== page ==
Refusing to provide medical assistance to a person because he or she has, or is suspected of having, HIV, or AIDS is discrimination.
Example: Police are called to a shopping mall, where an individual is lying on the ground with chest pains. The responding officer asks the individual whether she is currently taking any medications. She responds that she is taking AZT, a medication commonly prescribed for individuals who are HIV-positive or have AIDS. The officer announces to his colleagues that the individual has AIDS and refuses to provide care. This refusal violates the ADA.
III. Effective Communication
10, Q: Do police departments have to arrange for a sign language interpreter every time an officer interacts with a person who is deaf?
A: No. Police officers are required by the ADA to ensure effective communication with individuals who are deaf or hard of hearing. Whether a qualified sign language interpreter or other communication aid is required will depend on the nature of the communication and the needs of the requesting individual. For example, some people who are deaf do not use sign language for communication and may need to use a different communication aid or rely on lip-reading. In one-on-one communication with an individual who lip-reads, an officer should face the individual directly, and should ensure that the communication takes place in a well-lighted area.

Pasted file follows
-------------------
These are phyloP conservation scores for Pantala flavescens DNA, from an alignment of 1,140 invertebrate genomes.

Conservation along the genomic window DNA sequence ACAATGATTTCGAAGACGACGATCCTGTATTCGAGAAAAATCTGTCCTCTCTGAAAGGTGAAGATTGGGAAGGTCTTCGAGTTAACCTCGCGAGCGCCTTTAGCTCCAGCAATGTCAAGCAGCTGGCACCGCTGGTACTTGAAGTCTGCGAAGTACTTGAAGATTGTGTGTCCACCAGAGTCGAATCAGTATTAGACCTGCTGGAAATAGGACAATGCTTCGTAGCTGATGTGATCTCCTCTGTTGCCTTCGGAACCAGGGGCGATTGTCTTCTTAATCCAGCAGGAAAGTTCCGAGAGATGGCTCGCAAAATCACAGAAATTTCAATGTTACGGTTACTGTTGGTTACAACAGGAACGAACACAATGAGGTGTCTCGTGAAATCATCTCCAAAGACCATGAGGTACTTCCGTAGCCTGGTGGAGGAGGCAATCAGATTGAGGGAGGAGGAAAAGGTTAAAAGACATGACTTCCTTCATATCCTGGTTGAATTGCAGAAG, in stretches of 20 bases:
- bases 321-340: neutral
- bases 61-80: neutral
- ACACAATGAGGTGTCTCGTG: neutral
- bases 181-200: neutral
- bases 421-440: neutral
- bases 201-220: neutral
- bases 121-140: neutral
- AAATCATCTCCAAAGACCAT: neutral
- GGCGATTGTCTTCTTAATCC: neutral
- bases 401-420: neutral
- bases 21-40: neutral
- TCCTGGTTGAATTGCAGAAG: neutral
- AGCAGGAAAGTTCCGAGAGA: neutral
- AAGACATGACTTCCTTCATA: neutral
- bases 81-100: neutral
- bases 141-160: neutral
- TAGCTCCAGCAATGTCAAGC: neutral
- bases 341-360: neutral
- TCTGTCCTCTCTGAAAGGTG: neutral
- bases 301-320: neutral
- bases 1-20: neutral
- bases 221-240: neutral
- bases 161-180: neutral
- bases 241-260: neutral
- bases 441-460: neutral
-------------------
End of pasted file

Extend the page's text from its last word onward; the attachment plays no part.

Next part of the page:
Examples of other communication aids, called “auxiliary aids and services” in the ADA, that assist people who are deaf or hard of hearing include the exchange of written notes, telecommunications devices for the deaf (TDD’s) (also called text telephones (TT’s) or teletypewriters (TTY’s)), telephone handset amplifiers, assistive listening systems, and videotext displays.
The ADA requires that the expressed choice of the individual with the disability, who is in the best position to know her or his needs, should be given primary consideration in determining which communication aid to provide. The ultimate decision is made by the police department. The department should honor the individuals choice unless it can demonstrate that another effective method of communication exists.
Police officers should generally not rely on family members, who are frequently emotionally involved, to provide sign language interpreting.
Example: A deaf mother calls police to report a crime in which her hearing child was abused by the child’s father. Because it is not in the best interests of the mother or the child for the child to hear all of the details of a very sensitive, emotional situation, the mother specifically requests that the police officers procure a qualified sign language interpreter to facilitate taking the report. Officers ignore her request and do not secure the services of an interpreter. They instead communicate with the hearing child, who then signs to the mother. The police department in this example has violated the ADA because it ignored the mother’s request an inappropriately relied on a family member to interpret.
In some limited circumstances a family member may be relied upon to interpret.
Example: A family member may interpret in an emergency, when the safety or welfare of the public or the person with the disability is of paramount importance. For example, emergency personnel responding to a car accident may need to rely on a family member to interpret in order to evaluate the physical condition of an individual who is deaf. Likewise, it may be appropriate to rely on a family member to interpret when a deaf individual has been robbed and an officer in hot pursuit needs information about the suspect.